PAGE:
Hey, FREE SHIT FOR EVERYBODY!! What could go wrong?

@road runner,

In every union and every union shop I have ever been involved with, the contracted pay of all the union members was controlled by seniority not performance, and it was forbidden for an employer to raise the pay of a single employee over any of the other union members based of merit. In fact, the employer was not even allowed to choose which route a union driver (teamsters) was allowed to drive and if another member of that union wanted to take a particular route from one of his fellow workers with lesser seniority, the employer had to comply with that demand even if the end customer requested a driver because of his/her/alphabet's skill or personality.

As far as you losing a position that you thought you were more qualified, sucks to be you. Life’s a bitch, quit, get another job, and send flowers to the new bosses daughter/son/alphabet.

Gotta love leftie/socialists, they provide sooo much entertainment. It is truly another Christmas morning.

jefflisse's picture
jefflisse 2 weeks 18 hours ago
#12

@#11

Well Diane... if the teamsters is the extent of your "union involvment"? then obviously you have very little experience with unions. Contrary to all the neocon, right wing rhetoric... All unions are not created equal.

The majority of unions are under the umbrella of the AFL-CIO or the CTW. But that doesnt make them all the same. They all have different contract agreements. Different constitutions and different by-laws. And then theres public sector unions and private sector unions. The rules by which any given union operates, varies greatly from each other...

I've been a member of a building trades (carpenters 344) union for over 35 years. And we have elections, where we (the members) elect our officers. Our contracts are negotiated (in good faith) with the union contractors of our jurisdiction every four years. While yes, there is set scales to our wages (apprentice, journyman, sub foreman, foreman), and while yes, we are not all created equal, there is absolutely no "seniority" in the building trades... Your usually the first layed off if you dont "pull your weight" on the jobsite! Its not first hired-last fired...NEVER!

Thanks to our Koch- whore govenor here in Wisconsin... We're on a race to the bottom. With his Act 10 legislation that was passed in 2011... all but destroying ( firefighters and law enforcment is exempt) the public employees unions. They could no longer collectively bargain contracts with the state... But he didnt stop there, in 2015 Wisconsins "right to work" laws where passed. Or should l say: "right to work for less"... But he didnt stop there, in 2015 he (him and the illegaly redistricted Wisconsin republican legistature) repealed provisions of Wisconsins Prevailing wage laws. now they're working on repealing all of WI. Prevaiing laws. A RACE TO THE BOTTOM!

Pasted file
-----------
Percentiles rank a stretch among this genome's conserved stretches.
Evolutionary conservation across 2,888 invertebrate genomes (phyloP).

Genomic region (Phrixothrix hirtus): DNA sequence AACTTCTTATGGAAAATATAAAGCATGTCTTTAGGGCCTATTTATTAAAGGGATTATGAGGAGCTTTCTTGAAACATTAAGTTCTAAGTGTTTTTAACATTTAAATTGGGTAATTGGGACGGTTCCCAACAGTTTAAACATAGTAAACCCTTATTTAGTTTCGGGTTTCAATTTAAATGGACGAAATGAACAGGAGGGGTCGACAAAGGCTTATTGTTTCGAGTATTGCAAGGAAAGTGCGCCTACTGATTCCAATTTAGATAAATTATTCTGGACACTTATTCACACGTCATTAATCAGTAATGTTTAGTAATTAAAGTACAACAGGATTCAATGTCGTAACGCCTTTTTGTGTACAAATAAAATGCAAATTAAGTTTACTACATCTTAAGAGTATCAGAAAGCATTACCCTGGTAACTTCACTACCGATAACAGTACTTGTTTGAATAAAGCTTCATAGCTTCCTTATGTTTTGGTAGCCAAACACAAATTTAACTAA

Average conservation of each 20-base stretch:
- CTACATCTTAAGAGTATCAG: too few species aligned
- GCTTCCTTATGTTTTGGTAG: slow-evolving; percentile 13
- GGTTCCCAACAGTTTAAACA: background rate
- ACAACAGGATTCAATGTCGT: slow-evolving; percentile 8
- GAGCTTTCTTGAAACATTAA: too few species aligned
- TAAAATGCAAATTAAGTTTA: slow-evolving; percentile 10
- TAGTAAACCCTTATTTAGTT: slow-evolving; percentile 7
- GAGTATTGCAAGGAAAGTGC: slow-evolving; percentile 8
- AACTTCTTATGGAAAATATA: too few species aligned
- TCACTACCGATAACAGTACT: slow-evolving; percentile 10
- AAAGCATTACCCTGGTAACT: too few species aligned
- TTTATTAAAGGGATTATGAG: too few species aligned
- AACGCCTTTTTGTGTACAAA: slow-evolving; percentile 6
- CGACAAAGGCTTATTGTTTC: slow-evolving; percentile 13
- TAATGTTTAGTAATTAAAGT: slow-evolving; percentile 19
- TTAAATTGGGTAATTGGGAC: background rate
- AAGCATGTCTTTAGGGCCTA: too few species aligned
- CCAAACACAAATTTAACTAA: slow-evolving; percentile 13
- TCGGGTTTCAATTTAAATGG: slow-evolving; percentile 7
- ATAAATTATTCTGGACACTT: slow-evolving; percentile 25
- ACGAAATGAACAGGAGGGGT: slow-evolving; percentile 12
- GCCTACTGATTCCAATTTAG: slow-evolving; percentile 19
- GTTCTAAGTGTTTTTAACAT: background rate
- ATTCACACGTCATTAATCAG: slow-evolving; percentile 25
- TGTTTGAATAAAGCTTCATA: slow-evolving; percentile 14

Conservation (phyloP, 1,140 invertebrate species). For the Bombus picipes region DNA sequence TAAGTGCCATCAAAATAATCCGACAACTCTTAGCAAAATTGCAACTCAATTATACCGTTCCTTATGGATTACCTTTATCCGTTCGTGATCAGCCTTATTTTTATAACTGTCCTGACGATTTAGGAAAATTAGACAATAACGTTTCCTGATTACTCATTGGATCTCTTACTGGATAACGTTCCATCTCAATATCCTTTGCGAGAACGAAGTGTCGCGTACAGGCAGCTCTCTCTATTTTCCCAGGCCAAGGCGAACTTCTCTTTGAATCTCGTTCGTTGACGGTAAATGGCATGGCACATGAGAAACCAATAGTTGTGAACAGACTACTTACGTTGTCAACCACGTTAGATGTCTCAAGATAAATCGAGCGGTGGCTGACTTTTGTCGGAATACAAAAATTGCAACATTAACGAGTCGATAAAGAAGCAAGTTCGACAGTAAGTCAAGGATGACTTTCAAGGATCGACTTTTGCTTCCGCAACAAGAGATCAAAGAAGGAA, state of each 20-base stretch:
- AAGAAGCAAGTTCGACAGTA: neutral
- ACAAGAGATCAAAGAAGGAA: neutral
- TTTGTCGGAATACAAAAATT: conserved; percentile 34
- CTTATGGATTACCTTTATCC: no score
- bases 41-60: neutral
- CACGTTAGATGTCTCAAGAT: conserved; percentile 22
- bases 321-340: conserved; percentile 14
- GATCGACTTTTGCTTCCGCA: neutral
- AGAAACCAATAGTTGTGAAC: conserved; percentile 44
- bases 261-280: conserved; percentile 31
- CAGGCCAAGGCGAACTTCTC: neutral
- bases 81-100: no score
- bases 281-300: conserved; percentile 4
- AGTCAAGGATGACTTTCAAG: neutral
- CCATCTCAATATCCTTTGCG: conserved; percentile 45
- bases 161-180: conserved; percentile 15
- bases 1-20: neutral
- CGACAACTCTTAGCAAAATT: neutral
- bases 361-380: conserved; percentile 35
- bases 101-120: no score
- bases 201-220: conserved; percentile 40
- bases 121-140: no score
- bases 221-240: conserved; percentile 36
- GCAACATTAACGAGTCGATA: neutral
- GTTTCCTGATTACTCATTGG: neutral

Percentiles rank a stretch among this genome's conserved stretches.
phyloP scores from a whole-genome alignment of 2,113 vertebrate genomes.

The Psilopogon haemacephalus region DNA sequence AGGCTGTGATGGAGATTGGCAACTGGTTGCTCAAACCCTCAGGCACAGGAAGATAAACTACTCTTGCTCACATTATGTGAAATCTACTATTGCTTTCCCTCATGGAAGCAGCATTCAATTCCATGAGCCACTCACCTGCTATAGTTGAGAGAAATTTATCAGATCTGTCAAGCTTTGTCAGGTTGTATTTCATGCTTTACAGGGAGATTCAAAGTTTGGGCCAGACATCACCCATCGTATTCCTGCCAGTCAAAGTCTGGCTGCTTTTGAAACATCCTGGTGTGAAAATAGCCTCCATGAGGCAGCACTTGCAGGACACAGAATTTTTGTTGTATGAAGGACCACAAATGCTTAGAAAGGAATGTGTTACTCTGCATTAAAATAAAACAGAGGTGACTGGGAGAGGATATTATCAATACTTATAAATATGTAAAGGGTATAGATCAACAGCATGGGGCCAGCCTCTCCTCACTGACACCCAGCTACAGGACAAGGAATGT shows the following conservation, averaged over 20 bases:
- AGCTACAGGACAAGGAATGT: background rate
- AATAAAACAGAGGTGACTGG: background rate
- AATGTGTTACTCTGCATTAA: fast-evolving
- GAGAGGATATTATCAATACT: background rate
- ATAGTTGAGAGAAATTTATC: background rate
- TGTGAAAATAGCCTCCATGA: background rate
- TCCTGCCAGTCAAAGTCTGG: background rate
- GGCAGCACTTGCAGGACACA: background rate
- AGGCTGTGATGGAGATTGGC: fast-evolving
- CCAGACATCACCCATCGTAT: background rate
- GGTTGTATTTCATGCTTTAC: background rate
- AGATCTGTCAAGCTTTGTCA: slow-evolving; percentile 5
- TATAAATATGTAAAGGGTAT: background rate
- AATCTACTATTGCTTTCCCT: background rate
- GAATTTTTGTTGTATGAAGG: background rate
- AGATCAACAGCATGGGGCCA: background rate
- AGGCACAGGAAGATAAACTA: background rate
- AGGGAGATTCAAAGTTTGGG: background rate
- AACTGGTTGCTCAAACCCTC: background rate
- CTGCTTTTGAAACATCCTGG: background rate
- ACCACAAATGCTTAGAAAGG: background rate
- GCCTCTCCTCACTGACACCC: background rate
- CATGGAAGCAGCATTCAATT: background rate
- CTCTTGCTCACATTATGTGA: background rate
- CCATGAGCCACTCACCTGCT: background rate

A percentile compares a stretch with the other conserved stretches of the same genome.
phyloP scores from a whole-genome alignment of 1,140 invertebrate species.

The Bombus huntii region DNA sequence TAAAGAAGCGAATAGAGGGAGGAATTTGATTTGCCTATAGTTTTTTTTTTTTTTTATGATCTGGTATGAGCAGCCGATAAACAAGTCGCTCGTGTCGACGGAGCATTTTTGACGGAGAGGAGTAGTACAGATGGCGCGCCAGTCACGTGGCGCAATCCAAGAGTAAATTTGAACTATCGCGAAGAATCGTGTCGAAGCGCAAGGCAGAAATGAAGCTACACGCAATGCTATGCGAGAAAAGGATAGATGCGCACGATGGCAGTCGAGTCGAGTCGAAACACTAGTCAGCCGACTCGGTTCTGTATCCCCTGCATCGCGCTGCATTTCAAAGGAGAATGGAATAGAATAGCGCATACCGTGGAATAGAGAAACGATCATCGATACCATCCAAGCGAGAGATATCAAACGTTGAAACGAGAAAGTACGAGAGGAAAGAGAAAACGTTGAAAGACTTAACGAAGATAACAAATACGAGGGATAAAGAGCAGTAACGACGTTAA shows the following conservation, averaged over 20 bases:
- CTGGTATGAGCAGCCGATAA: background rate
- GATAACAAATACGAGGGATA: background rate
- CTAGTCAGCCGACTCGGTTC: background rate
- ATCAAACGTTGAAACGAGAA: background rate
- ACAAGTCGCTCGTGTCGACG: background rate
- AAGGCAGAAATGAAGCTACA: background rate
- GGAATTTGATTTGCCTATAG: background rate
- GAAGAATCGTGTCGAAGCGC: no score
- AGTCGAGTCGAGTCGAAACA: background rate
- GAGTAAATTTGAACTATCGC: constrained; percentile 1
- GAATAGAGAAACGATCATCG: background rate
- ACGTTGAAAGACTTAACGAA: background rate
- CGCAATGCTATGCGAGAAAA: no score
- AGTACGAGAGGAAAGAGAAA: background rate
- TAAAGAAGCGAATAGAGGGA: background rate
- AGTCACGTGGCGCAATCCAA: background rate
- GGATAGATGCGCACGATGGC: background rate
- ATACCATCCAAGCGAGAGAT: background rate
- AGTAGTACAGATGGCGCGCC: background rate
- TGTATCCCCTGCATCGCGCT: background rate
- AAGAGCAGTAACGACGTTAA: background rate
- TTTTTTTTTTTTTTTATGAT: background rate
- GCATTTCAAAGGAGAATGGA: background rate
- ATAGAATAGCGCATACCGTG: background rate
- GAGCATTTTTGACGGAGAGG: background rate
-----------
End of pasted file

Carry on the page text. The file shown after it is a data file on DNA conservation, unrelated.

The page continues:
I'm really not going to blame the dismantling and distruction of organized labor on any one party...right or left. In the last fourty years they've both legislated and done disastrous things to this countries manufacturing base... And in turn, they've both done dsastrous things to this countries organized labor!

In 1980 one in four workers in this country was a member of "organized labor", Now, it's less than one in ten...

jefflisse's picture
jefflisse 2 weeks 17 hours ago
#13

Of course... In 1980 this country actully made things. we where the largest manufacturer of goods the world has ever seen. Now... we're the largest importer of goods the world has ever seen. In 1980, the largest private sector employer in this country was auto manufacturing, And the employees were mostly ( UAW) organized labor.

Now... the biggest private sector employer in this country is Walmart...

deepspace's picture
deepspace 2 weeks 16 hours ago
#14

Thanks, jefflisse, for giving Diane a proper education about how unions are not all the same but nonetheless are essential for a generally happier and more productive workforce.

Logdog #9. Relating personal stories as anecdotal "evidence" of a wider truth reveals more about you than it does about some general axiom to do with demand-side economics and the labor market. For instance, is your friend "Joe" running a welfare program, a private business, an ideological propaganda unit, or an armchair psychobabble service?

Evidently Joe hires on the basis of semantics rather than on the needs of his business. By reading way too much into the psychology of some hapless, no doubt desperate, unemployed victim of our dog-eat-dog system (who, c'mon, is simply seeking employment) on the sole basis of which word happens to be uttered in place of the word "employment," your friend is expressing the contents of a very shallow mind infused with false notions and narrow-minded attitudes. And by extension, so are you.